Just like a key opens a lock, the purpose of your cover letter is to open the door to your resume; and just like the wrong key won’t open a door, a lackluster cover letter won’t be opening any career doors for you either. If you want to capture your reader with your cover letter, read on for five fantastic tips to achieve cover letter success.
Open With a Bang
In the writing world we call this a hook. Lead off with something that will grab your reader’s attention, “hook” their interest, and make them want more. Avoid the generic, dull, and overused cover letter starters such as, I am writing in response to, or Please consider me for the position of. Instead opt for something catchy and unique like:
I expect you will receive many resumes in response to your advertisement for a (position title), but I am confident that none will match the expertise I would bring to the position.
Initiative, focus, and dedication, three characteristics that a (position title) needs to contribute to the success of a company. I am happy to tell you that as an accomplished (position title) I possess all three and am eager to put them to work for (Company Name).
The strength of a company is directly dependent on its employees. With my demonstrated track record of consistently combining (skill 1), (skill 2), and (skill 3), I am confident that I would be an excellent fit for the position of (position title).
Identify a Need, Offer a Solution
Your cover letter needs to tell a potential employer the value you would bring to a position. This is not the time to tell them what you want from the position; you need to illustrate what you will do for them. Consider the following:
As an experienced management professional with over 15 years of expertise in quality standards, business operations, and strategic marketing I can analyze, develop and implement initiatives which will directly impact (company name’s) growth.
As a leader in product development, my expertise in driving product positioning leads to growth opportunities that open doors and enhance product penetration in new markets.
Through insightful customer needs assessment and the implementation of account management strategies I consistently increase customer confidence and satisfaction.
Be Strong and Confident
I read something that said you have to write your cover letter as if you expect it to be read. Of course, that is the goal of everyone that writes a cover letter – you want it to be read, but there is a difference between wanting it to be read and writing it to be read. In other words, don’t write passively, write assertively. Instead of saying, I hope you will find my qualifications a match for the position say, You will find that my qualifications are an ideal match. Subtle but strong.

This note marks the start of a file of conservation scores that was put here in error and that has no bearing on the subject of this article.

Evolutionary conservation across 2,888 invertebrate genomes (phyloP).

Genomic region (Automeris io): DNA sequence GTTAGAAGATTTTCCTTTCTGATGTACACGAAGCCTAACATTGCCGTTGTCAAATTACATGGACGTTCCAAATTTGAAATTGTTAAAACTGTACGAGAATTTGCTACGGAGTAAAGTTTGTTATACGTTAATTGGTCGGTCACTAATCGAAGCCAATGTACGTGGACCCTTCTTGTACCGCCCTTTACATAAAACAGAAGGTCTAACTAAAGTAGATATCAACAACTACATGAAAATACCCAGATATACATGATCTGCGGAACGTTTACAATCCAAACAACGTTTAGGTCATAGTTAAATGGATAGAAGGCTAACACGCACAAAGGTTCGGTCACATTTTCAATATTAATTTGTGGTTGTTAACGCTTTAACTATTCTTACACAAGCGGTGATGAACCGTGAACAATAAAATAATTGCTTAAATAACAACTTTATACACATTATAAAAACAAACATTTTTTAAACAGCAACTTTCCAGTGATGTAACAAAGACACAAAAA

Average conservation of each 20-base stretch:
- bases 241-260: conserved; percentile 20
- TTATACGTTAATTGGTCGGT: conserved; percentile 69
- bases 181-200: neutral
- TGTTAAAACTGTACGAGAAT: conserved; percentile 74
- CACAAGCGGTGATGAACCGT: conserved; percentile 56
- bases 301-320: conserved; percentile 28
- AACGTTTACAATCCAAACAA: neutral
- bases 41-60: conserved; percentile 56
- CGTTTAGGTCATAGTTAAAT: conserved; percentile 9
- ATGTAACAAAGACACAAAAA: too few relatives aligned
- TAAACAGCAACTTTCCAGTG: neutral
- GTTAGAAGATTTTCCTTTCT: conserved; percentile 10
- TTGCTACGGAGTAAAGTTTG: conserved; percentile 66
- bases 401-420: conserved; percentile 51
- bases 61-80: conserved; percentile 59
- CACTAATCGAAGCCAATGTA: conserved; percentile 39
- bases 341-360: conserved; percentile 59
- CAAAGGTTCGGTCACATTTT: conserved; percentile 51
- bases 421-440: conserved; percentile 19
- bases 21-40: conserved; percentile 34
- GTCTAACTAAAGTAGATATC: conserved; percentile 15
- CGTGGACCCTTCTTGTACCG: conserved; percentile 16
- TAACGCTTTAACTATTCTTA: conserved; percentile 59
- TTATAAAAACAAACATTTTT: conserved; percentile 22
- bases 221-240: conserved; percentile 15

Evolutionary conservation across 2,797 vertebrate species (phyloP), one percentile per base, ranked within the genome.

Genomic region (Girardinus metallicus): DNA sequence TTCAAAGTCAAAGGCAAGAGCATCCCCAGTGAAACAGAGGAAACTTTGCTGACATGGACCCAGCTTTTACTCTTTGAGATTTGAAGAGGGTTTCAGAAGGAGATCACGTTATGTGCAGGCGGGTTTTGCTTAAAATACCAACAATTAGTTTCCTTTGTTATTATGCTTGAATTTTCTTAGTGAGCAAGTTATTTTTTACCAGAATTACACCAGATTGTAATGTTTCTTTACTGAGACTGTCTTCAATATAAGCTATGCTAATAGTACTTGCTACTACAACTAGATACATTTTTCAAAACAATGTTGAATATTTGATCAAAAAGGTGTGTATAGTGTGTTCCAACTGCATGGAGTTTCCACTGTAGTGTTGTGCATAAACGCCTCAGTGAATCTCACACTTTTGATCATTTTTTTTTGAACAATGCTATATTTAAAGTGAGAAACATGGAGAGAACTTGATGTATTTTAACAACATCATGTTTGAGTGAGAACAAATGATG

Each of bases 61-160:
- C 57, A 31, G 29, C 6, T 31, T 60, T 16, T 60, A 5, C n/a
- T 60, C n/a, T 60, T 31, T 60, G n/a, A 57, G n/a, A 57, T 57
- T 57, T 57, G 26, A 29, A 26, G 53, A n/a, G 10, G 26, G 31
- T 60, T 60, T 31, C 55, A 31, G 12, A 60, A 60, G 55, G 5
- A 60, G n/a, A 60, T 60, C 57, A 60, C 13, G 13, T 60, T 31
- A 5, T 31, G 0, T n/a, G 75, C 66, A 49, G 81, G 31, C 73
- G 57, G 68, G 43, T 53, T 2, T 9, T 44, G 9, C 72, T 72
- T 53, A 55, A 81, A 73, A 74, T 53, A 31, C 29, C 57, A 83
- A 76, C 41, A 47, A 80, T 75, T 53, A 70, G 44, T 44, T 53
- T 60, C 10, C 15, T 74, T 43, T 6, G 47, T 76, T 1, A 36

You don’t want to sound like a broken recording repeating everything that can be found on your resume. Use this space to make a connection with your reader and to present additional information. Do you have a mutual acquaintance, did someone suggest you contact them, are you relocating? Why should they hire you? Sell yourself in your cover letter and back it up with a strong resume.
Too often after sending a resume and cover letter, a candidate will sit back and wait for the phone to ring. That is not the way to land a job! You need to take matters into your own hands when it comes to your job search. In the closing of your cover letter, state a specific action you will be taking such as:
I will call your office early next week to schedule a convenient time to meet and discuss the invigorating approach I would bring to the sales management position.
My expertise aligns with perfectly with the goals of (Company Name) and given the chance to meet I’m sure you will agree. I will be in touch soon to discuss the opportunity for an in person meeting.
The purpose of your cover letter is to work with your resume to create a persuasive marketing tool that will enhance your job search success. By following the above tips, you will be one step closer to achieving that success with a cover letter that commands the reader’s attention.
by Megan Koehler